In an effort to extend provisions to cover more community banks, credit unions, and other creditors, the Consumer Financial Protection Bureau today proposed several changes to its mortgage rules. This was done to facilitate responsible lending by small creditors, particularly in rural and underserved areas. “If finalized, the proposal issued today would increase the number of financial institutions able to offer certain types of mortgages in rural and underserved areas, and help small creditors adjust their business practices to comply with the new rules.”
CFPB issued several mortgage rules in 2013, which were aimed at protecting consumers from irresponsible mortgage lending, mostly by requiring that lenders make a reasonable determination that prospective borrowers can actually repay their loans. These co-called “Ability-to-Repay” rules prohibit certain risky loan features from specific mortgages in order to enhance efforts for consumers to be able to repay their loans.
From CFPB’s press release this morning, today’s proposed amendment would:
- Expand the definition of “small creditor" from 500 first-lien mortgage loans to 2,000 and would exclude loans held in portfolio by the creditor and its affiliates.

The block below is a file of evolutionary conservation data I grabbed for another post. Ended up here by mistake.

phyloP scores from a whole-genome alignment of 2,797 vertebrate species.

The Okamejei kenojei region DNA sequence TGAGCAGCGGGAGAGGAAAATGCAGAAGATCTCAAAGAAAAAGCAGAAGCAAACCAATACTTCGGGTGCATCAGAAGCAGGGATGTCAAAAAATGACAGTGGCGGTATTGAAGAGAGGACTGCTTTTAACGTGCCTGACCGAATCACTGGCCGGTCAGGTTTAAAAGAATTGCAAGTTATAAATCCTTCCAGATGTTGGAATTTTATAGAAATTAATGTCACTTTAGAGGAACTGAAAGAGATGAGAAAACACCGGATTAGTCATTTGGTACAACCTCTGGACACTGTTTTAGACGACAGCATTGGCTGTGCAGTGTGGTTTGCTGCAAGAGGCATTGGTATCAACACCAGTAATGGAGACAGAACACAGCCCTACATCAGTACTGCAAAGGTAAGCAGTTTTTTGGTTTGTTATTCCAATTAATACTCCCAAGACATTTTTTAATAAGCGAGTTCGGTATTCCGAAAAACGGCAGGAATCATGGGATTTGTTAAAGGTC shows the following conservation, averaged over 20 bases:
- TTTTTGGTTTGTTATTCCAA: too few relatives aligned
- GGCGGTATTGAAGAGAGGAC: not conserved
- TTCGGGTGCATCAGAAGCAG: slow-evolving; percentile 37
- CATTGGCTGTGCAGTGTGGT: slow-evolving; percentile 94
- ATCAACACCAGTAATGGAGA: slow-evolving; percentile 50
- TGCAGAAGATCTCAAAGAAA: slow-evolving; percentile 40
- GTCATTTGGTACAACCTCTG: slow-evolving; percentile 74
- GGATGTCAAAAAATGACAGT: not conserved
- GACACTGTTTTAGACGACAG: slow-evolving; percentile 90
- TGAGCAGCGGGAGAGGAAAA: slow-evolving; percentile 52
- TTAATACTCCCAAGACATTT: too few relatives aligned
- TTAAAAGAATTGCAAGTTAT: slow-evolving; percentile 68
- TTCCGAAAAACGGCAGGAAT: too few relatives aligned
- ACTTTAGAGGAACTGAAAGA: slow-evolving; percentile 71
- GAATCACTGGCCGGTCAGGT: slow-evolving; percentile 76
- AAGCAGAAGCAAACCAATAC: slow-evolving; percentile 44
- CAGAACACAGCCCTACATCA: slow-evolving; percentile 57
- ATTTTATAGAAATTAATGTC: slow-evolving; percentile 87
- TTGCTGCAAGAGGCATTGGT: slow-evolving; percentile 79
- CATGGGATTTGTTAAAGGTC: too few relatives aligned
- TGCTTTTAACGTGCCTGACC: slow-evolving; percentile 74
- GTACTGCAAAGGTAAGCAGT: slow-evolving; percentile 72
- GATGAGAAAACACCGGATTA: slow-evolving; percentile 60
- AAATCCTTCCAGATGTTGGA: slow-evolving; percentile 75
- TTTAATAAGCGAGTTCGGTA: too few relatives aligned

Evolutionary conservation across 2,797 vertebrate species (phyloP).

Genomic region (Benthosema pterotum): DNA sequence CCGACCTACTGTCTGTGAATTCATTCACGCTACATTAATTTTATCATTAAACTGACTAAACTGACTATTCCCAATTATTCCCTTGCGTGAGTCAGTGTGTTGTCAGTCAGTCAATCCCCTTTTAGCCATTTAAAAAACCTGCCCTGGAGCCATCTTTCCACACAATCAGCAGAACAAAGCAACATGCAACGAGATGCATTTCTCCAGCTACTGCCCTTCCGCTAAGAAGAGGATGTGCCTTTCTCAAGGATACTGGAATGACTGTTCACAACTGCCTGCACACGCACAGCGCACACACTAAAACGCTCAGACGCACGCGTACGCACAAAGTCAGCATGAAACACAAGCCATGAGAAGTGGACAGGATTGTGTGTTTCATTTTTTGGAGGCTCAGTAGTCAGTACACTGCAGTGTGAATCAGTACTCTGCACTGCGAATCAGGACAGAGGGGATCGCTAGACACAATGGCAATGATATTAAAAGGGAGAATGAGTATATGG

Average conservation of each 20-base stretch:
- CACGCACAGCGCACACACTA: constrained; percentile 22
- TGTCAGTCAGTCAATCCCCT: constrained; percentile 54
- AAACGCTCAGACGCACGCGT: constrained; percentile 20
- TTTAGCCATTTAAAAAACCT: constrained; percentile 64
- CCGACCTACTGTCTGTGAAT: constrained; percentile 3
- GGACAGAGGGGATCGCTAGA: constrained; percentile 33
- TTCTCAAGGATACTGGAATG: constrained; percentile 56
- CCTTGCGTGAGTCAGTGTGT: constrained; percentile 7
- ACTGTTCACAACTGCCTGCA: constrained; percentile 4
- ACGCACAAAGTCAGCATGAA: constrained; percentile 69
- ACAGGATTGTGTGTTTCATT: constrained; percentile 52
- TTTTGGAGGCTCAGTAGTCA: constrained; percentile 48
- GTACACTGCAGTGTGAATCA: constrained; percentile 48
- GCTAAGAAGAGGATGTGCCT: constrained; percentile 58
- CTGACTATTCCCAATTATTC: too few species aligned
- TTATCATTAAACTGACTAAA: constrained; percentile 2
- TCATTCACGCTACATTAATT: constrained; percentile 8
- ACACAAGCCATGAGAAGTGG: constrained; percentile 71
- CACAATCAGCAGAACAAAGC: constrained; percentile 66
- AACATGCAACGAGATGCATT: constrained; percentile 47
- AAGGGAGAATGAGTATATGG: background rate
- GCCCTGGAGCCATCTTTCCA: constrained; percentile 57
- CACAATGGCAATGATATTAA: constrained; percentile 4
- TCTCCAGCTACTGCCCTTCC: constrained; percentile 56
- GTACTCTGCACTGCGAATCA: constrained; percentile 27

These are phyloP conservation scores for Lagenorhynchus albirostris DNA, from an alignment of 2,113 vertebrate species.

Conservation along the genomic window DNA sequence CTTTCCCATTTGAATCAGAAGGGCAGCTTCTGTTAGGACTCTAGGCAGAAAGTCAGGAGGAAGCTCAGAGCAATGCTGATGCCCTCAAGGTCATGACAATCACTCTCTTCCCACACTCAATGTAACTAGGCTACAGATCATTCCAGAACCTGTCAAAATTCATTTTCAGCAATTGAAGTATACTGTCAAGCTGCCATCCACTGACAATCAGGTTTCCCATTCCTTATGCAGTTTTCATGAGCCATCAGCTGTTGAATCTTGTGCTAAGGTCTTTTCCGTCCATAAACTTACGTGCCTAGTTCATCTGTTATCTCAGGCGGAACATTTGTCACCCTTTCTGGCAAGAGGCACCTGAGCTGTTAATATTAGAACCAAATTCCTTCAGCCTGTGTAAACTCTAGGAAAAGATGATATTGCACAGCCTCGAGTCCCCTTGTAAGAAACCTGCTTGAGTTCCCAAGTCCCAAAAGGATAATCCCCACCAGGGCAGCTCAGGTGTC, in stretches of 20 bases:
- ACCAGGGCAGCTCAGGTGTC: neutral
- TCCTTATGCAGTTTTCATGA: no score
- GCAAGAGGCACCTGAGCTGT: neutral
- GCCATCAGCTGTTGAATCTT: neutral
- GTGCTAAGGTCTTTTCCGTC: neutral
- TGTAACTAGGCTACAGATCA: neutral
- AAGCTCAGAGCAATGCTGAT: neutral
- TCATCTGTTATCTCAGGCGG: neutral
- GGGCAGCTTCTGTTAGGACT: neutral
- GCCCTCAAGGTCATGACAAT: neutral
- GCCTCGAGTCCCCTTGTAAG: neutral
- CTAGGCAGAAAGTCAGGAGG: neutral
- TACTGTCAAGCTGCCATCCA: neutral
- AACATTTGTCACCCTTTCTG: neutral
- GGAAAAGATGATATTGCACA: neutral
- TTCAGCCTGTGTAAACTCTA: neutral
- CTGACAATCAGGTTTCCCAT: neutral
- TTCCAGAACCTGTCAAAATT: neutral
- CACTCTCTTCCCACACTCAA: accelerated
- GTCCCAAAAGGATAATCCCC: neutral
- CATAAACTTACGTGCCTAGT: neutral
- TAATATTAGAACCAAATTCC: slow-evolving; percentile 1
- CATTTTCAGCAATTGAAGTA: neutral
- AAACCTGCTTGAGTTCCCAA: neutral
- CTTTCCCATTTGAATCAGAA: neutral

- Include mortgage affiliates in calculation of small-creditor status. The proposal would include the assets of the creditor’s mortgage-originating affiliates in calculating whether a creditor is under the limit.
- Expand the current definition of “rural” areas to include census blocks that are not in an urban area as defined by the Census Bureau.
- Provide grace periods for small creditor and rural or underserved creditor status.
- Create a one-year qualifying period for rural or underserved creditor status.
- Provide additional implementation time for small creditors. Today’s proposal would extend that period to include balloon-payment mortgage transactions with applications received before April 1, 2016, giving creditors more time to understand how any changes will affect their status, and to adjust their business practices.
A copy of the proposal is available at: